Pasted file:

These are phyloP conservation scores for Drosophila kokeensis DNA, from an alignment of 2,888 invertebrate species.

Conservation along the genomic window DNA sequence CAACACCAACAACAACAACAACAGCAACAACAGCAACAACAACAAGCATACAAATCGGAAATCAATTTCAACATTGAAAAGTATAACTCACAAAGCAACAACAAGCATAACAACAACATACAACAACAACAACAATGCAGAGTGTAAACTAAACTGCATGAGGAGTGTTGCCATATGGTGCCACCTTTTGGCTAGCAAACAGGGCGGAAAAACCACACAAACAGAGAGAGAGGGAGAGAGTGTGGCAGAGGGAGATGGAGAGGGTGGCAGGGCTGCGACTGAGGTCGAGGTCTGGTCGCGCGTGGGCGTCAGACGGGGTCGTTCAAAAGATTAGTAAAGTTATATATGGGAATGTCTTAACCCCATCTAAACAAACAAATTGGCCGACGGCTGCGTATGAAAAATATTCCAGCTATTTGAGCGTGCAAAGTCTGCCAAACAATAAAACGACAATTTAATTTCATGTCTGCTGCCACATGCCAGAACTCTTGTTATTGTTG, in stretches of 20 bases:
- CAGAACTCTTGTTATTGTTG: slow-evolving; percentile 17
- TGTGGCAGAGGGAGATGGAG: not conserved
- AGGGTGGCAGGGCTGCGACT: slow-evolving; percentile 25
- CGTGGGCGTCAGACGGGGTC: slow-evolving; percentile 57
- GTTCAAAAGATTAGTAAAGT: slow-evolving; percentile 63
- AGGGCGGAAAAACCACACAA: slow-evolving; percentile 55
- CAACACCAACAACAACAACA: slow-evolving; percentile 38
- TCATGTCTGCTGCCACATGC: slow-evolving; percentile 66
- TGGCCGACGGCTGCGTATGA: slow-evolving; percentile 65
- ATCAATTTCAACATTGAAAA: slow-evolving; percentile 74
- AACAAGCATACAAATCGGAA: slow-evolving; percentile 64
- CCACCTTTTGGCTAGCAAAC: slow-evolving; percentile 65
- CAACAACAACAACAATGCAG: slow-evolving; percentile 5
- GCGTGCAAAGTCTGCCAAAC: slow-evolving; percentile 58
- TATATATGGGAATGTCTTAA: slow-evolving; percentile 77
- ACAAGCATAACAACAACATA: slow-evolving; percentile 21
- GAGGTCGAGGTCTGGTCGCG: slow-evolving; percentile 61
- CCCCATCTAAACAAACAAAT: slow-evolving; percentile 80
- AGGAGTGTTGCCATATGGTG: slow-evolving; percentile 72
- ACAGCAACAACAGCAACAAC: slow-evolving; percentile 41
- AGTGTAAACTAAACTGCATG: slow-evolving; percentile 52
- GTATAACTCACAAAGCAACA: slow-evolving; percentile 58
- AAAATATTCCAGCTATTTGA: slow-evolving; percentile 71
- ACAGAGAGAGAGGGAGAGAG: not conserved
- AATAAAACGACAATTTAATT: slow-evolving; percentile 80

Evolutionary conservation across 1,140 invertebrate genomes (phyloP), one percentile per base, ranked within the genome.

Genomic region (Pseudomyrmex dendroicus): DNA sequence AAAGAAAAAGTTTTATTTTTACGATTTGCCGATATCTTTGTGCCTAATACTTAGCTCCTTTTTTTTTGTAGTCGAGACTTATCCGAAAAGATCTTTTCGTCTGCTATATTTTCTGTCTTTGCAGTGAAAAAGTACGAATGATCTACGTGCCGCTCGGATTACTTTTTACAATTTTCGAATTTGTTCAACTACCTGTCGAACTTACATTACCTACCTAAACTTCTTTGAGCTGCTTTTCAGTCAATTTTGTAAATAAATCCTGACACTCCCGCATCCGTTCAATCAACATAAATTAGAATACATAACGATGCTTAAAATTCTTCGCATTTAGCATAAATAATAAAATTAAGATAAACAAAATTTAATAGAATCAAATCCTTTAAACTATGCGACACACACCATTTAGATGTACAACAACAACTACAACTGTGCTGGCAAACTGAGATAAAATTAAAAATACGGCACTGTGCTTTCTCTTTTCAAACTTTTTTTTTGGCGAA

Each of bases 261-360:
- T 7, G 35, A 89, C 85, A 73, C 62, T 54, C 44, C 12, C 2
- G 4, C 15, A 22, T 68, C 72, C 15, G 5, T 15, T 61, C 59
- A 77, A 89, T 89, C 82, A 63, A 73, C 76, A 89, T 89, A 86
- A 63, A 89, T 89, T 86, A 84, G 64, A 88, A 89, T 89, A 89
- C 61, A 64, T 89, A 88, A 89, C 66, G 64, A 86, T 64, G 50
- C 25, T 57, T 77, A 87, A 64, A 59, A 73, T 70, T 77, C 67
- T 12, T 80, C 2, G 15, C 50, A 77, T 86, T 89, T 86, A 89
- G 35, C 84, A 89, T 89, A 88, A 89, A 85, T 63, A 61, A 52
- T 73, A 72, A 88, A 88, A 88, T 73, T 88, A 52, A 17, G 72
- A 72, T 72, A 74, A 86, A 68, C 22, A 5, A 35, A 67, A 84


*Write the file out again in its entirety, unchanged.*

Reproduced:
These are phyloP conservation scores for Drosophila kokeensis DNA, from an alignment of 2,888 invertebrate species.

Conservation along the genomic window DNA sequence CAACACCAACAACAACAACAACAGCAACAACAGCAACAACAACAAGCATACAAATCGGAAATCAATTTCAACATTGAAAAGTATAACTCACAAAGCAACAACAAGCATAACAACAACATACAACAACAACAACAATGCAGAGTGTAAACTAAACTGCATGAGGAGTGTTGCCATATGGTGCCACCTTTTGGCTAGCAAACAGGGCGGAAAAACCACACAAACAGAGAGAGAGGGAGAGAGTGTGGCAGAGGGAGATGGAGAGGGTGGCAGGGCTGCGACTGAGGTCGAGGTCTGGTCGCGCGTGGGCGTCAGACGGGGTCGTTCAAAAGATTAGTAAAGTTATATATGGGAATGTCTTAACCCCATCTAAACAAACAAATTGGCCGACGGCTGCGTATGAAAAATATTCCAGCTATTTGAGCGTGCAAAGTCTGCCAAACAATAAAACGACAATTTAATTTCATGTCTGCTGCCACATGCCAGAACTCTTGTTATTGTTG, in stretches of 20 bases:
- CAGAACTCTTGTTATTGTTG: slow-evolving; percentile 17
- TGTGGCAGAGGGAGATGGAG: not conserved
- AGGGTGGCAGGGCTGCGACT: slow-evolving; percentile 25
- CGTGGGCGTCAGACGGGGTC: slow-evolving; percentile 57
- GTTCAAAAGATTAGTAAAGT: slow-evolving; percentile 63
- AGGGCGGAAAAACCACACAA: slow-evolving; percentile 55
- CAACACCAACAACAACAACA: slow-evolving; percentile 38
- TCATGTCTGCTGCCACATGC: slow-evolving; percentile 66
- TGGCCGACGGCTGCGTATGA: slow-evolving; percentile 65
- ATCAATTTCAACATTGAAAA: slow-evolving; percentile 74
- AACAAGCATACAAATCGGAA: slow-evolving; percentile 64
- CCACCTTTTGGCTAGCAAAC: slow-evolving; percentile 65
- CAACAACAACAACAATGCAG: slow-evolving; percentile 5
- GCGTGCAAAGTCTGCCAAAC: slow-evolving; percentile 58
- TATATATGGGAATGTCTTAA: slow-evolving; percentile 77
- ACAAGCATAACAACAACATA: slow-evolving; percentile 21
- GAGGTCGAGGTCTGGTCGCG: slow-evolving; percentile 61
- CCCCATCTAAACAAACAAAT: slow-evolving; percentile 80
- AGGAGTGTTGCCATATGGTG: slow-evolving; percentile 72
- ACAGCAACAACAGCAACAAC: slow-evolving; percentile 41
- AGTGTAAACTAAACTGCATG: slow-evolving; percentile 52
- GTATAACTCACAAAGCAACA: slow-evolving; percentile 58
- AAAATATTCCAGCTATTTGA: slow-evolving; percentile 71
- ACAGAGAGAGAGGGAGAGAG: not conserved
- AATAAAACGACAATTTAATT: slow-evolving; percentile 80

Evolutionary conservation across 1,140 invertebrate genomes (phyloP), one percentile per base, ranked within the genome.

Genomic region (Pseudomyrmex dendroicus): DNA sequence AAAGAAAAAGTTTTATTTTTACGATTTGCCGATATCTTTGTGCCTAATACTTAGCTCCTTTTTTTTTGTAGTCGAGACTTATCCGAAAAGATCTTTTCGTCTGCTATATTTTCTGTCTTTGCAGTGAAAAAGTACGAATGATCTACGTGCCGCTCGGATTACTTTTTACAATTTTCGAATTTGTTCAACTACCTGTCGAACTTACATTACCTACCTAAACTTCTTTGAGCTGCTTTTCAGTCAATTTTGTAAATAAATCCTGACACTCCCGCATCCGTTCAATCAACATAAATTAGAATACATAACGATGCTTAAAATTCTTCGCATTTAGCATAAATAATAAAATTAAGATAAACAAAATTTAATAGAATCAAATCCTTTAAACTATGCGACACACACCATTTAGATGTACAACAACAACTACAACTGTGCTGGCAAACTGAGATAAAATTAAAAATACGGCACTGTGCTTTCTCTTTTCAAACTTTTTTTTTGGCGAA

Each of bases 261-360:
- T 7, G 35, A 89, C 85, A 73, C 62, T 54, C 44, C 12, C 2
- G 4, C 15, A 22, T 68, C 72, C 15, G 5, T 15, T 61, C 59
- A 77, A 89, T 89, C 82, A 63, A 73, C 76, A 89, T 89, A 86
- A 63, A 89, T 89, T 86, A 84, G 64, A 88, A 89, T 89, A 89
- C 61, A 64, T 89, A 88, A 89, C 66, G 64, A 86, T 64, G 50
- C 25, T 57, T 77, A 87, A 64, A 59, A 73, T 70, T 77, C 67
- T 12, T 80, C 2, G 15, C 50, A 77, T 86, T 89, T 86, A 89
- G 35, C 84, A 89, T 89, A 88, A 89, A 85, T 63, A 61, A 52
- T 73, A 72, A 88, A 88, A 88, T 73, T 88, A 52, A 17, G 72
- A 72, T 72, A 74, A 86, A 68, C 22, A 5, A 35, A 67, A 84